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I have an SVN repository managing our project and we have a config file for the app that has been committed to the base so that every developer can get the format. He/she is then required to modify that file to match their system's settings. I recently committed my copy of the config file (by mistake) and on the next update, everyone else was automatically updated to my copy rather than SVN declaring a conflicted state. The following line particularly intrigues me:

<Address>http://192.168.1.136:8080/FeatureServer</Address>

This is my local IP address and each developer has to modify this line to point it to their IP address. Once I committed my file, SVN now just updates everyone else's config files to my copy on an 'Update'. Why is that so? Is it because this is not a code file and SVN somehow knows it ? I do get conflicts in code files so I don't think SVN is somehow messed up. What's special in this case?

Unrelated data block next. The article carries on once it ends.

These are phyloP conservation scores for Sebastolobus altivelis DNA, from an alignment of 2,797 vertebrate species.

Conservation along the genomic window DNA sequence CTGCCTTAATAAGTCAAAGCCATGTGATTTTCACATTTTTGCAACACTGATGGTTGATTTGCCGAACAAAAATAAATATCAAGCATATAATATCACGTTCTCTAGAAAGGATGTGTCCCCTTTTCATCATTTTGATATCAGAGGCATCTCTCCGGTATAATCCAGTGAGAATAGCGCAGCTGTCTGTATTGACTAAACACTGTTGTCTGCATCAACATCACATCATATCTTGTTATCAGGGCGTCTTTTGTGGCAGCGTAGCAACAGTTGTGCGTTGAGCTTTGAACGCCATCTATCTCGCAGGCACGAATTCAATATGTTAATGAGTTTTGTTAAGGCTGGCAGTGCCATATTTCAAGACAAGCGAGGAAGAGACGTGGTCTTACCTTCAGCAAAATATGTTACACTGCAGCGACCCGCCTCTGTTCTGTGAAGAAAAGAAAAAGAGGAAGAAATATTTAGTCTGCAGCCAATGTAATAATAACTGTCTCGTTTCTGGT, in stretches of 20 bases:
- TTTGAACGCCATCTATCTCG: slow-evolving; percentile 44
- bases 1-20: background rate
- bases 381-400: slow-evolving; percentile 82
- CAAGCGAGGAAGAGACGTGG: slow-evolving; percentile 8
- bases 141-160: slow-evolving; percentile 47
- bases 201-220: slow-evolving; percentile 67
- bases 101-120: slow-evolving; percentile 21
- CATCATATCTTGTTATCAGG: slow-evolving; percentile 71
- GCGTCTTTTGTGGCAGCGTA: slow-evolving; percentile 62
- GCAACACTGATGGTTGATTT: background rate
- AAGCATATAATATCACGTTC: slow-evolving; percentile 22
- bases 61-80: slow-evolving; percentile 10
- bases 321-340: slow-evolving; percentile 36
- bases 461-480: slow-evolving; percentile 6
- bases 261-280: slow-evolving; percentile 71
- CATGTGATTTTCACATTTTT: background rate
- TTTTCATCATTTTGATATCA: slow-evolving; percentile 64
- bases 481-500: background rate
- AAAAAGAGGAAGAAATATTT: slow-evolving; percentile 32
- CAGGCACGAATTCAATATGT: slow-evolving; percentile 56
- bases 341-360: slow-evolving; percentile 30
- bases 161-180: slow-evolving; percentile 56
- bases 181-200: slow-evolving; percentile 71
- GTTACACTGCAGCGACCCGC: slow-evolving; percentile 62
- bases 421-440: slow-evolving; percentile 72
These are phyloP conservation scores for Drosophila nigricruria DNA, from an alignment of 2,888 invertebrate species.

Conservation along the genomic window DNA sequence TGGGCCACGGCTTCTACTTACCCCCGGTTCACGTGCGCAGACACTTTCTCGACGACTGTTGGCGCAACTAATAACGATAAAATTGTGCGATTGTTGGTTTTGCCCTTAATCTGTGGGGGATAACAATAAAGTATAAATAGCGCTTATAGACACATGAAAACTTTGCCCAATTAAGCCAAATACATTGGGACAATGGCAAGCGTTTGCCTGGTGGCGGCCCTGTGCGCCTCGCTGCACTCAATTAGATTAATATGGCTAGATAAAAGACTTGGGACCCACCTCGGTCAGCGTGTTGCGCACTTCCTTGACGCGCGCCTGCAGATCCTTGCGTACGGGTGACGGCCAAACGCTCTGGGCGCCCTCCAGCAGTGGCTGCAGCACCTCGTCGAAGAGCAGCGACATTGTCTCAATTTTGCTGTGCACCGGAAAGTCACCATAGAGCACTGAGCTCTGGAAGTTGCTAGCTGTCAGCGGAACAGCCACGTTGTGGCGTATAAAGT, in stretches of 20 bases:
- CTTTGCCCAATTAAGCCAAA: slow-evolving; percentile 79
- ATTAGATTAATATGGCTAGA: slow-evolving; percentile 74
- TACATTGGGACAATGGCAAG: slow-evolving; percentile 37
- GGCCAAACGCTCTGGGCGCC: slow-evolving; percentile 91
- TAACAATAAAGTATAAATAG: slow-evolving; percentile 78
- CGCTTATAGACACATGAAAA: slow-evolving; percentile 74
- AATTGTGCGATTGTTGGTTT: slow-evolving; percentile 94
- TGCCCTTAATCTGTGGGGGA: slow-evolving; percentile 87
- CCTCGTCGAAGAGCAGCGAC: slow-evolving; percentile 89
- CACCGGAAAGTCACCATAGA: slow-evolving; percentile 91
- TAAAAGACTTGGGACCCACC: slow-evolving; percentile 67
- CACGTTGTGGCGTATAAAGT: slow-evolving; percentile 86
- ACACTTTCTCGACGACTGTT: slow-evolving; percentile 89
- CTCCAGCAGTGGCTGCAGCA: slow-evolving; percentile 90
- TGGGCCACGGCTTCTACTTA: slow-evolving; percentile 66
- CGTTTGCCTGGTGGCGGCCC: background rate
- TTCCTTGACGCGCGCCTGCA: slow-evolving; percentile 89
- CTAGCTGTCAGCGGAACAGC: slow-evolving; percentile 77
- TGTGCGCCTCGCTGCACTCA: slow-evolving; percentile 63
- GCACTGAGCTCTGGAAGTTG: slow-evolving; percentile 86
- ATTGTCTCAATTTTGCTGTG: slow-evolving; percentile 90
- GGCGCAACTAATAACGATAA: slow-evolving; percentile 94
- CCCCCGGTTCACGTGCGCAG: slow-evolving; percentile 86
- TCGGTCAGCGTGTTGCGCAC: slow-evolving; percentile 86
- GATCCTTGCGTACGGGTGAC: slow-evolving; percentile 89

I use TortoiseSVN 1.7.4 over Windows 7 on a 64 bit machine.

Thanks

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Are you certain that the other developers had modified their copies of the file? Maybe they hadn't got around to doing that yet, in which case there would be no conflict. If they had, then it would be interesting to see an 'svn log -v' of the file in their workspace. BTW, if you can't rearrange things so that the repo contains just a template that you copy and modify to customise, then it's probably a good idea to 'svn lock' this file so that it's harder for someone to accidentally clobber it in the future. –  ottomeister Apr 29 '12 at 0:42
    
I think they did modify their files and still got their local copies updated. 'svn log -v' spits out a giant log file of the entire repo. Am I looking for something specific in that log? –  Rishi Apr 30 '12 at 13:29

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Turns out if the developer hasn't changed the file on his/her end, they will receive the update from the server. A conflict does show up when I change my copy and then do an update.

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